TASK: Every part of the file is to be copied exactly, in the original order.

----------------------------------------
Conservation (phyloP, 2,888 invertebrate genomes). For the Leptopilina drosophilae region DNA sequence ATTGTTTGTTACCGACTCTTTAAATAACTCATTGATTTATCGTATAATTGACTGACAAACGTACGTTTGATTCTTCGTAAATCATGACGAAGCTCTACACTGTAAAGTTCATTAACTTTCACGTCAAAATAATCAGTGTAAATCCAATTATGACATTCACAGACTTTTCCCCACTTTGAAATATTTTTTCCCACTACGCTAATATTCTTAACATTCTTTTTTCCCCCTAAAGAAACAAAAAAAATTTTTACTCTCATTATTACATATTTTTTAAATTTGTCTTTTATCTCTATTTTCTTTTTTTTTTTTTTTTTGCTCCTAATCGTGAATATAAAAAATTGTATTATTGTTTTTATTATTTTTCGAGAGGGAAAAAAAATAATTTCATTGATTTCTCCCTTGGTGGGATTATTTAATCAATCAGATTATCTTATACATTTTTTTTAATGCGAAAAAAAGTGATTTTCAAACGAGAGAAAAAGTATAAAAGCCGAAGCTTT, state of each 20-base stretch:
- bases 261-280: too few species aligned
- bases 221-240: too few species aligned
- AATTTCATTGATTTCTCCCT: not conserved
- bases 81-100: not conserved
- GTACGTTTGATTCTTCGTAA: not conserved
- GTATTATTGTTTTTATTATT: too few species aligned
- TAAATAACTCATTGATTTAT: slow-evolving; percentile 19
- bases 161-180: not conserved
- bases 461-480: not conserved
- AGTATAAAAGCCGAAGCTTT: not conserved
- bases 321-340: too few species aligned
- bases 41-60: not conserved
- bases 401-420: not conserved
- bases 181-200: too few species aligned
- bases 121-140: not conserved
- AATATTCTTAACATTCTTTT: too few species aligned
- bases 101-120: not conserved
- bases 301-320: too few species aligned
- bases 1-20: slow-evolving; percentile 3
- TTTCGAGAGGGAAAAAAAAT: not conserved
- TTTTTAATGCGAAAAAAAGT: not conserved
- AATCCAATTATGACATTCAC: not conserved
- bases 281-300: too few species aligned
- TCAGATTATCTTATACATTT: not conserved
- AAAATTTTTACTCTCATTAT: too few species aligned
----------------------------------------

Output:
Conservation (phyloP, 2,888 invertebrate genomes). For the Leptopilina drosophilae region DNA sequence ATTGTTTGTTACCGACTCTTTAAATAACTCATTGATTTATCGTATAATTGACTGACAAACGTACGTTTGATTCTTCGTAAATCATGACGAAGCTCTACACTGTAAAGTTCATTAACTTTCACGTCAAAATAATCAGTGTAAATCCAATTATGACATTCACAGACTTTTCCCCACTTTGAAATATTTTTTCCCACTACGCTAATATTCTTAACATTCTTTTTTCCCCCTAAAGAAACAAAAAAAATTTTTACTCTCATTATTACATATTTTTTAAATTTGTCTTTTATCTCTATTTTCTTTTTTTTTTTTTTTTTGCTCCTAATCGTGAATATAAAAAATTGTATTATTGTTTTTATTATTTTTCGAGAGGGAAAAAAAATAATTTCATTGATTTCTCCCTTGGTGGGATTATTTAATCAATCAGATTATCTTATACATTTTTTTTAATGCGAAAAAAAGTGATTTTCAAACGAGAGAAAAAGTATAAAAGCCGAAGCTTT, state of each 20-base stretch:
- bases 261-280: too few species aligned
- bases 221-240: too few species aligned
- AATTTCATTGATTTCTCCCT: not conserved
- bases 81-100: not conserved
- GTACGTTTGATTCTTCGTAA: not conserved
- GTATTATTGTTTTTATTATT: too few species aligned
- TAAATAACTCATTGATTTAT: slow-evolving; percentile 19
- bases 161-180: not conserved
- bases 461-480: not conserved
- AGTATAAAAGCCGAAGCTTT: not conserved
- bases 321-340: too few species aligned
- bases 41-60: not conserved
- bases 401-420: not conserved
- bases 181-200: too few species aligned
- bases 121-140: not conserved
- AATATTCTTAACATTCTTTT: too few species aligned
- bases 101-120: not conserved
- bases 301-320: too few species aligned
- bases 1-20: slow-evolving; percentile 3
- TTTCGAGAGGGAAAAAAAAT: not conserved
- TTTTTAATGCGAAAAAAAGT: not conserved
- AATCCAATTATGACATTCAC: not conserved
- bases 281-300: too few species aligned
- TCAGATTATCTTATACATTT: not conserved
- AAAATTTTTACTCTCATTAT: too few species aligned